Voice Change in Robotic Versus Open Thyroidectomy : Preliminary Results

Ra-Yeong Song1, Jin Wook Yi1, Hyeong Won Yu1, Joon-Hyop Lee2, Hyungju Kwon1, Su-jin Kim1, Young Jun Chai3, June Young Choi2, Seong Ho Yoo4, Kyu Eun Lee1. 1Department of Surgery, Seoul National University Hospital and College of Medicine, 101 Daehak-ro, Jongno-gu, Seoul, Korea, 2Department of Surgery, Seoul National University Bundang Hospital and College of Medicine, 300 Gumi-dong, Bundang-gu, Seongnam, Korea, 3Department of Surgery, Seoul National University Boramae Medical Center, 20 Boramae-ro 5-gil, Donjak-gu, Seoul, Korea, 4Seoul National University Hospital, Biomedical Research Institute of Forensic Medicine, Seoul National University College of Medicine, 101 Daehak-ro, Jongno-gu, Seoul, Korea

Introduction: Bilateral axillo-breast approach (BABA) robotic thyroidectomy (RoT) is considered safe and effective for the treatment of benign and malignant thyroid diseases, providing with excellent cosmetic outcomes. This study compares voice changes in patients receiving the BABA RoT, to conventional open thyroidectomy (OT), with a focus on the impact of superior laryngeal nerve (SLN) injury.

Methods: Of 358 patients who had undergone total thyroidectomy between February 2015 and June 2015, a total of 137 patients who had completed both preoperative and postoperative voice evaluation were included in the study. The voice evaluation protocol in our institute includes a perceptual assessment through the GRBAS (grade, roughness, breathiness, asthenia, strain) scale; electroglottography (EGG) and acoustic analysis; the aerodynamic analysis, and the voice range profile (VRP). Patients were also asked to fill out a voice questionnaire that includes the voice handicap index-10 (VHI).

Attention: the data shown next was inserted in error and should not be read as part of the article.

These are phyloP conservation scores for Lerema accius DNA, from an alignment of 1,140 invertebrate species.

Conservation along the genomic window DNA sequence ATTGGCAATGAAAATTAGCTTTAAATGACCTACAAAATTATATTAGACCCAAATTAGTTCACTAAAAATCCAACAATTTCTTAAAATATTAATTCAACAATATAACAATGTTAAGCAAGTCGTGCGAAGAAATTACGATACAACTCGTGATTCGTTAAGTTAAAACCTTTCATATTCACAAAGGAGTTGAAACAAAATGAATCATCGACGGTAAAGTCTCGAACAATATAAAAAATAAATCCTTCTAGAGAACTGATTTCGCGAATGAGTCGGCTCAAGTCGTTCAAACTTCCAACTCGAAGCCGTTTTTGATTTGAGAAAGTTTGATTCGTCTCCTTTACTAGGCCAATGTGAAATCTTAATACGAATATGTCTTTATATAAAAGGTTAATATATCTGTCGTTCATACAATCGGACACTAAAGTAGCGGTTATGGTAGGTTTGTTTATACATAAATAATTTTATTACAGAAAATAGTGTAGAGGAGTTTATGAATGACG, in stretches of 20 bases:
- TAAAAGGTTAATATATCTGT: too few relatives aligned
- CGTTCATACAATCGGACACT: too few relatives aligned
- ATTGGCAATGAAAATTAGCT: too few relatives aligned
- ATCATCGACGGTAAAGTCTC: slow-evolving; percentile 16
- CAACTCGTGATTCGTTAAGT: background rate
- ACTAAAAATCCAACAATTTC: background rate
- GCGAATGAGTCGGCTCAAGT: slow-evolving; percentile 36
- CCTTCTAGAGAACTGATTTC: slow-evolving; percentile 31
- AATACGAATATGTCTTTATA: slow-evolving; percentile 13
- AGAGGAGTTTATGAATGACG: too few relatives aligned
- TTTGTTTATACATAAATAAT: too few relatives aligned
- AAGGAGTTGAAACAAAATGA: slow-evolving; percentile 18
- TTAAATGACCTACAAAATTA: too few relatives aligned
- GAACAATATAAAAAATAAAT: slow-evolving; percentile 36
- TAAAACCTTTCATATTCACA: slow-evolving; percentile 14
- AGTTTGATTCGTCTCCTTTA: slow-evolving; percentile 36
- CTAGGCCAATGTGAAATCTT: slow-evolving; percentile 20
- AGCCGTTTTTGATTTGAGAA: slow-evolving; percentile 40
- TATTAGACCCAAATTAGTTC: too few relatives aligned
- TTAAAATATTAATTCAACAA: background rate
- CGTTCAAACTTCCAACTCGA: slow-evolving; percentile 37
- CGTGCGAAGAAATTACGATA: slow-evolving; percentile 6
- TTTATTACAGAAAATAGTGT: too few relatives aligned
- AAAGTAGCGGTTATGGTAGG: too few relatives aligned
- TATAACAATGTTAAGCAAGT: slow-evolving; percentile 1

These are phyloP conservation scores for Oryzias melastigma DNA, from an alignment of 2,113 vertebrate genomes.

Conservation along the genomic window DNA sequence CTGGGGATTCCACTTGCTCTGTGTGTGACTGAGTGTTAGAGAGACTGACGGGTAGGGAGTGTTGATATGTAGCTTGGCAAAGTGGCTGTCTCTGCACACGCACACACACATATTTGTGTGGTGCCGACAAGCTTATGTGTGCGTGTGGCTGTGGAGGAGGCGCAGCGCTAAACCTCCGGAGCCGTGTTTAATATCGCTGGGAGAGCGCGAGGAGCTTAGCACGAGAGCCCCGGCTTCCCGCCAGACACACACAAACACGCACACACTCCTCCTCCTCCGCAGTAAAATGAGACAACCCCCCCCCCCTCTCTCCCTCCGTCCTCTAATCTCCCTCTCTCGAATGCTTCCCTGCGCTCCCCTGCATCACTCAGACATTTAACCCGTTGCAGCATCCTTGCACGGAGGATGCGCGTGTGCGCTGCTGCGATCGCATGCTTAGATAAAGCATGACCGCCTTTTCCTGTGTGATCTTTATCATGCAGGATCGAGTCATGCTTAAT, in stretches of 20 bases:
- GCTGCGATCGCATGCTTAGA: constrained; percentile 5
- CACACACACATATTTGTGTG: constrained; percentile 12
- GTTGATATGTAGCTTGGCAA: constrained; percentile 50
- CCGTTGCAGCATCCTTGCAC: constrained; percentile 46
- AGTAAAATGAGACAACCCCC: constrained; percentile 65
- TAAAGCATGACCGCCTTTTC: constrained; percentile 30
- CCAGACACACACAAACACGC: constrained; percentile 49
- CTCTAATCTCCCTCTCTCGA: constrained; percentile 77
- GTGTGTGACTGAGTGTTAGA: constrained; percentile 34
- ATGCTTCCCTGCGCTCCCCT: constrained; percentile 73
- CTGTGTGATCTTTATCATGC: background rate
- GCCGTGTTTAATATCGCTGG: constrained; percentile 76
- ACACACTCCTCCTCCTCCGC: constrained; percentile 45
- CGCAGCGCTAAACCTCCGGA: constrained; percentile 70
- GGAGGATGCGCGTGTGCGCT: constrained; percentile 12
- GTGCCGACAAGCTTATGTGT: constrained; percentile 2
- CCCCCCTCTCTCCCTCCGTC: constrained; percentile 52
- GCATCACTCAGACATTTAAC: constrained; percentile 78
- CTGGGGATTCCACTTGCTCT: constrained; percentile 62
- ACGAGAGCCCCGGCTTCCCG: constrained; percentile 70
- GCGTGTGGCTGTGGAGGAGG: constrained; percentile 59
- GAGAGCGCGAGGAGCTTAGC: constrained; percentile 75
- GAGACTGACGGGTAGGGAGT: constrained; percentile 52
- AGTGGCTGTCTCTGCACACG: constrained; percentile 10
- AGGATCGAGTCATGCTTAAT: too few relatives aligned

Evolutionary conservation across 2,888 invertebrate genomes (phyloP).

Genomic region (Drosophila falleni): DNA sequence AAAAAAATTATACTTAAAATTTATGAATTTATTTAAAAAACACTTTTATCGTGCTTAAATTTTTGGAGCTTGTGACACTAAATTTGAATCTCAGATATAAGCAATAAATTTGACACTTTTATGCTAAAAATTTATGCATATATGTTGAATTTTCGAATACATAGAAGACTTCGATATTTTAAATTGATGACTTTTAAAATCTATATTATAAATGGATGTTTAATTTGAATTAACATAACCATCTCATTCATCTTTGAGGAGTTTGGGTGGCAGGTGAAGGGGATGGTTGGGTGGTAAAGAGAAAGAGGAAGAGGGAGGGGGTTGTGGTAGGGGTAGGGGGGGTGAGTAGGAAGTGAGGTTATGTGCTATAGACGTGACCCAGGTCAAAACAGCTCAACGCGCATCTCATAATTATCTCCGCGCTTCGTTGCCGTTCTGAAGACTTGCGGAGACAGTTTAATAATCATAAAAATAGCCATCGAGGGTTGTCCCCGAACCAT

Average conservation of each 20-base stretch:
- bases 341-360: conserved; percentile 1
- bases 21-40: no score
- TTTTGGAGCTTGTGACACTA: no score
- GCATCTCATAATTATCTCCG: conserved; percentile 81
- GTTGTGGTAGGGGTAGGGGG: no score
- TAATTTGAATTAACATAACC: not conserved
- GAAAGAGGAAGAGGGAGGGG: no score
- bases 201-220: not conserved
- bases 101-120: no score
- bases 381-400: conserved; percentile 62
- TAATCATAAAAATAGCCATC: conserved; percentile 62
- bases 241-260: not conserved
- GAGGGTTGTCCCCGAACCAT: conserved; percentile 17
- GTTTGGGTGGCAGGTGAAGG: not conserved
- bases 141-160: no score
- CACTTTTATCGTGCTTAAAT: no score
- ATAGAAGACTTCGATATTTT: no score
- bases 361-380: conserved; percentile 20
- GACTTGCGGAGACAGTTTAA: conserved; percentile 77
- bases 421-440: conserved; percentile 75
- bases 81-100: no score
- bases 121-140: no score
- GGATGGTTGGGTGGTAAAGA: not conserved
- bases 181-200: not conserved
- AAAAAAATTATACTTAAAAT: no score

Results: 32 (23.4%) patients underwent BABA RoT, and 105 received OT. Patients in the BABA RoT group were younger than those in the OT group (39.56 ± 10.32 years vs. 48.85 ± 12.57, p<0.001). Both groups did not differ in gender, final pathologic diagnosis, and tumor size. There were no significant differences in preoperative self-assessment score (VAS), GRBAS, VHI-10 and VRP. There were significant decreases in VAS and VRP, and increases in GRBAS and VHI-10 during evaluation performed two weeks postoperatively in both groups. The amount of change was lower in BABA RoT patients, although with no statistical significance: change in VAS, 17.97 ± 19.46 vs. 23.86 ± 23.07 (p=0.193); change in GRBAS, 1.44 ± 1.48 vs. 1.69 ± 1.98 (p=0.514); change in VHI-10 score, 8.59 ± 10.73 vs. 11.0 ± 10.14 (p=0.249); change in VRP, 82.90 ± 99.94 vs. 116.51 ± 128.87 (p=0.178).

Conclusion: BABA RoT provides with a wide, symmetrical view of the bilateral thyroid lobes, as well as a better view of structures surrounding the superior pole. This enables for a clear visualization and safe dissection of the external branch of the superior laryngeal nerve (EBSLN) in most cases. The objective assessment of change in voice, and especially VRP, shows that BABA RoT can result in less voice impairment, with better preservation of the EBSLN, compared to OT. These are results of short-term changes in voice after thyroidectomy.

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